Previously, however, President Nicolas Maduro has repeatedly denounced the U.S. attempts to destabilize his government.
August 6 (teleSUR) The U.S. Senate Foreign Relations Committee Wednesday held a hearing to discuss Donald Trump administration’s policy towards Venezuela. The U.S. Special Representative for Venezuela Elliot Abrams was summoned to answer questions about it.
At the meeting, Republican Senator Mitt Romney and other Democratic lawmakers referred to the failure of the U.S. actions carried out to prompt a government change in Venezuela.
Senator Chris Murphy blamed the Trump administration for not having been able to neutralize the alleged support that Cuba and Russia give to President Nicolas Maduro’s government.
He also mentioned the U.S. involvement in the frustrated “intervention” that occurred on the Colombian-Venezuelan border in February 2019 and was carried out using the provision of humanitarian aid as cover.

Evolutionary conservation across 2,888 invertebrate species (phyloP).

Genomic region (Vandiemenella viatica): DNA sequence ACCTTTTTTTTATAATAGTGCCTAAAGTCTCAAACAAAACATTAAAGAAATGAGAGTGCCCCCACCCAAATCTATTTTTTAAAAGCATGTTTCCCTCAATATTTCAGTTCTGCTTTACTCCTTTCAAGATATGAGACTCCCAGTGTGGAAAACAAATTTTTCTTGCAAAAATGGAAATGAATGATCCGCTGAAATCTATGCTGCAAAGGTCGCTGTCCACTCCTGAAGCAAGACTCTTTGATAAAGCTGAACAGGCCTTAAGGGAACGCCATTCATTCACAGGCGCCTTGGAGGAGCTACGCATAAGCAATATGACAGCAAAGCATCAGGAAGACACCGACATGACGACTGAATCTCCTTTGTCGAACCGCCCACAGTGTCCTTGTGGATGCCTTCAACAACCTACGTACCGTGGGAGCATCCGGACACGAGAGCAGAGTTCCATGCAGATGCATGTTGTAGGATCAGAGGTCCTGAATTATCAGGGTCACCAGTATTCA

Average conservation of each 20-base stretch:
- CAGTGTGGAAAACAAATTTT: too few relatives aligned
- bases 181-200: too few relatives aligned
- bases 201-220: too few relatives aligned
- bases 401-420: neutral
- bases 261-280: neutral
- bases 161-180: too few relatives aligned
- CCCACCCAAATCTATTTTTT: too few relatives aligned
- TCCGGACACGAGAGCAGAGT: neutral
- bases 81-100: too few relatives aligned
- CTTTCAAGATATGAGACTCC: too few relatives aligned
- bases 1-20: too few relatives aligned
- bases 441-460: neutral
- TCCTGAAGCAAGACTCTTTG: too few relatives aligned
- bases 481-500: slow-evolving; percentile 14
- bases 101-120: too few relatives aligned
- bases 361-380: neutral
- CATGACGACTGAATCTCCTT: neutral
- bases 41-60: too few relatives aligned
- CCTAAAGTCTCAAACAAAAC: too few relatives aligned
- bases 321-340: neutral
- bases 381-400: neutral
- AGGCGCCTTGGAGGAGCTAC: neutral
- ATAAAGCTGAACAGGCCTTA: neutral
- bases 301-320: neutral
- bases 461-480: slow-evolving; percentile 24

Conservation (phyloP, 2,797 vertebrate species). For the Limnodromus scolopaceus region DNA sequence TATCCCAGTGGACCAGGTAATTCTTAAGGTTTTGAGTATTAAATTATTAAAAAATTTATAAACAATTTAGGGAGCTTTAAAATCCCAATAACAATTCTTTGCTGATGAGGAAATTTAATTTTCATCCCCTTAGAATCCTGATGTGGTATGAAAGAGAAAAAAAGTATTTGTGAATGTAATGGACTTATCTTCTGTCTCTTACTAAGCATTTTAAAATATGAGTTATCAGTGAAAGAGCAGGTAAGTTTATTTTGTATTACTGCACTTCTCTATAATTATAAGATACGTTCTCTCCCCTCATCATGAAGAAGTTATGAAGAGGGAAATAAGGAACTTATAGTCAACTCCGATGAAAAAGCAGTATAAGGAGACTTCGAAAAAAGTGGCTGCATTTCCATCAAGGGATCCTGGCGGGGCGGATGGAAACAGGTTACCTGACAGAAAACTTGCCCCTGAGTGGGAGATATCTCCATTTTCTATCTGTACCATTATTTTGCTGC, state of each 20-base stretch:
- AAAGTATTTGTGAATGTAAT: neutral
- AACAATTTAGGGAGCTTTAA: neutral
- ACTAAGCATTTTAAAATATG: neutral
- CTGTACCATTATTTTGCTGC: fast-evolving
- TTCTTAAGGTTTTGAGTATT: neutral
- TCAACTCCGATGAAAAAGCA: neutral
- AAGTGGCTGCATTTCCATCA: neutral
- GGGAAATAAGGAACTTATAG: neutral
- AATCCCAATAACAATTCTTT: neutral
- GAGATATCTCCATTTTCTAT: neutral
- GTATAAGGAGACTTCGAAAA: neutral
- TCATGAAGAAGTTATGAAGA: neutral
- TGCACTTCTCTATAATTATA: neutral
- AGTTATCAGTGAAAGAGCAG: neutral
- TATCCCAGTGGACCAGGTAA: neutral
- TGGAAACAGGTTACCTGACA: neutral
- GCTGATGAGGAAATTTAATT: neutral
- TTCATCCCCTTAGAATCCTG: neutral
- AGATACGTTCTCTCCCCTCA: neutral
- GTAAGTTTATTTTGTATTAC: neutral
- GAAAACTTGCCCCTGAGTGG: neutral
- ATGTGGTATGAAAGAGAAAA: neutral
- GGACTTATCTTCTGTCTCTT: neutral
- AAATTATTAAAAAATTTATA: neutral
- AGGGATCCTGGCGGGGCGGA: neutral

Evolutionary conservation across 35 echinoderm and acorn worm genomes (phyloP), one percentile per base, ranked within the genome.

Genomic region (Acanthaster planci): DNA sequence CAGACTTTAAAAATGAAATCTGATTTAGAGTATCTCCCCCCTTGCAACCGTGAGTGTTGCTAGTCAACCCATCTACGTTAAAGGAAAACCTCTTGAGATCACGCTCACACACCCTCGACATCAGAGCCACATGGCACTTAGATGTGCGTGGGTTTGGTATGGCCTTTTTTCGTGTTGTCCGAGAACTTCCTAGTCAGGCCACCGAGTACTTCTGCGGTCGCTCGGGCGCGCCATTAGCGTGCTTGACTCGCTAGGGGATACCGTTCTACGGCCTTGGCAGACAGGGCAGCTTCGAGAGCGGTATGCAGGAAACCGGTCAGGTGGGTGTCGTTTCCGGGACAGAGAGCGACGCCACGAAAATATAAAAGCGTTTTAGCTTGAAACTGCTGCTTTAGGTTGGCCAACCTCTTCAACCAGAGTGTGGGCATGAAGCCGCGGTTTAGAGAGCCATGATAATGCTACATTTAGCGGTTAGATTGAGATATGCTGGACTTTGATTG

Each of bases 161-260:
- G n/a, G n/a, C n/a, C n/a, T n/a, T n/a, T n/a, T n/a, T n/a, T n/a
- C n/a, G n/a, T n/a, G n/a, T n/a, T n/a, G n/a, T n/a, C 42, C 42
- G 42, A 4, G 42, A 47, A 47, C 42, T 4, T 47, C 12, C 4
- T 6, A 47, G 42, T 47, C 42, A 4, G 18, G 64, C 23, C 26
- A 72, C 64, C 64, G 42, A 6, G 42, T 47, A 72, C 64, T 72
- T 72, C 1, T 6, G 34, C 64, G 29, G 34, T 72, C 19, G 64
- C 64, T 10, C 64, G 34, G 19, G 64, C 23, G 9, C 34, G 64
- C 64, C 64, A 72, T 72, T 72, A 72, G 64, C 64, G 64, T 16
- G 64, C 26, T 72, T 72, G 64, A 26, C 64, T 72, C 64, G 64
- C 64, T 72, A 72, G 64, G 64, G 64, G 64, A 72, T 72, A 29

“We have to admit that our big play, recognizing Guaido right out of the gate, and then moving quickly to implement sanctions just didn’t work,” Murphy added.
“First, we thought that getting Guaido to declare himself president would be enough to topple the regime. Then we thought putting aid on the border would be enough. Then we tried to sort of constructing a kind of coup in April of last year, and it blew up in our face when all the generals, who were supposed to break with Maduro, decided to stick with him in the end,” he pointed out.
President Maduro has repeatedly denounced the responsibility of the United States in the destabilizing attempts that the Venezuelan opposition sector led by Guaido has been carrying out since 2019.